I've been thinking about U.S. politics (just listening to NPR on the way to work keeps it in my mind all day!) and, of course, South African politics. I was pondering how politics relates to social responsibility and stewardship (two themes in The Concrete Gardener) and would love to hear your thoughts.
There's the obvious-- the right to vote implies a responsibility.
There's also a lot of ambiguity about what this relationship between social responsibility and politics could, or should be. I know the phrase "social responsibility" means a whole lot of different things, so I guess I should be more specific. I'm thinking about it in the context of consuming carefully, taking care of the environment, and being engaged in issues of injustice. All of which can be pretty time consuming, right? I thought of a few questions around this ambiguity:
1) Is it worth my time?
2) What should I do if my candidate isn't elected?
3) Does it matter? Should I really care about this, if my life has always been the same independent of who is in power?
I think when it comes to people's time, our passions and priorities can be our guide-- but only to an extent. That is, it's silly to get super-engaged in something that doesn't really excite us, just because it seems like it fits with living socially responsible lives. Yet the act of voting should involve some process of truly understanding the candidates. The rest: campaigning, participating in local elections, I think that's what can be based on your passions. So back to the essential: knowing the candidates.
There's a vague idea out there that politics is a dirty business, and therefore engaging at any level is bound to get you dirty. I can relate to this feeling. In particular, if you stand with a particular candidate, you may be standing with him/her despite the fact you disagree strongly on some issues. Putting in my lot with an imperfect leader feels a little dangerous in terms of the person I'm trying to come across as, right? There's often little nuance in politicians messages (because they must deliver sound bytes), yet usually a lot of thought behind our own beliefs.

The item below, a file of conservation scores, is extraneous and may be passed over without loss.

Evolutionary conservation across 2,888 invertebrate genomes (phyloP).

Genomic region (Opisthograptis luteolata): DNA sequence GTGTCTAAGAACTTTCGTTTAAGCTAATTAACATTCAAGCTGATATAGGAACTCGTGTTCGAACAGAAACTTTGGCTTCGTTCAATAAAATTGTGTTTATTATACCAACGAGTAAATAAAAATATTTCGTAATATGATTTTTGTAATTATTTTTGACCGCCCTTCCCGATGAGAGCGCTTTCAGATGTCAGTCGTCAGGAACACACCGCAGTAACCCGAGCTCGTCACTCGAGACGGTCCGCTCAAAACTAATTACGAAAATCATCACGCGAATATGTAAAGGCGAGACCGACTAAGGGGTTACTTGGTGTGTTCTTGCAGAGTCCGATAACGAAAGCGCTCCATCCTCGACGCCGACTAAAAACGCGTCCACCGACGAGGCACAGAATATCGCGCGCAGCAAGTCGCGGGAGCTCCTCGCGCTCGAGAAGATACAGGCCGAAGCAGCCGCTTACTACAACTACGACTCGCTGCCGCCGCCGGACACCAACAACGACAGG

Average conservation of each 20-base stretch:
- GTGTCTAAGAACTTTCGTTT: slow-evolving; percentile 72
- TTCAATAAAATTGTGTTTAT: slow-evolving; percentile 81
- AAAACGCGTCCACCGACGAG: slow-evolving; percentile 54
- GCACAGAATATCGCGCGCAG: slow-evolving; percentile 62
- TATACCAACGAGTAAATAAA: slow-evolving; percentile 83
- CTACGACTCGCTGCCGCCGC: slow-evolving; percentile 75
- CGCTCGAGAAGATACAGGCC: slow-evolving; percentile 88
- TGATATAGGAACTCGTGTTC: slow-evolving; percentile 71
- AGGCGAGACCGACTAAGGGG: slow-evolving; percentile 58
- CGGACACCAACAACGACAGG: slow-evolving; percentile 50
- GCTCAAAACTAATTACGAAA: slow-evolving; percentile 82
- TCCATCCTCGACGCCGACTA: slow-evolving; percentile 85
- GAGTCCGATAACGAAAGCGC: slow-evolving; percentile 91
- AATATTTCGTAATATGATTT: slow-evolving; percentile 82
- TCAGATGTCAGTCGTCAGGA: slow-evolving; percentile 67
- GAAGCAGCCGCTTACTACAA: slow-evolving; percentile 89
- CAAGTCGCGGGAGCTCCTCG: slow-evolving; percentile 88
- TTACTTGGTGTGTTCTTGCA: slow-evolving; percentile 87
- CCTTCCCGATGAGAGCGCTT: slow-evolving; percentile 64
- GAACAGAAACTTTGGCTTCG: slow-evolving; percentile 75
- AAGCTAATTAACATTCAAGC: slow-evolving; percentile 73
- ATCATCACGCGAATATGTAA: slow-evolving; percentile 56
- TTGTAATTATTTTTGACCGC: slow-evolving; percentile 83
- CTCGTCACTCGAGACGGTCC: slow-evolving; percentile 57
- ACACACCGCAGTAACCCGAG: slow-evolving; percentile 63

But it seems like it's better to be engaged, informed and involved than not, even it means voting a more simplistic message than you dreamed of. Even if you turn out to be totally wrong about a candidate, it doesn't mean your politics or your identity need come crashing down. I've often struggled to put my opinions out there for fear that a) I'm wrong and being obnoxious or b) my opinion will be misinterpreted. But I think it's worth putting it out there to be tested.
Related to question 3), I think even if your life personally has not changed significantly under different administrations, don't assume it's all the same. Try to find out why it matters, and to whom. Leadership always changes things. Check out the candidates websites, for a start, and look at fact checking websites to see if they stretch the truth.
I think question 2) is pretty important. My opinion on this is that you should build up the candidate who is elected, by generating conversation about that candidate and in local politics, and by complaining through channels that might just facilitate change. It's just too easy to undermine a candidate in a totally unhelpful way, by attacking him or her in incredibly general terms. This usually just makes me more angry and frustrated. It's a lot more empowering to generate conversation that is specific and complain through channels that may evoke change.
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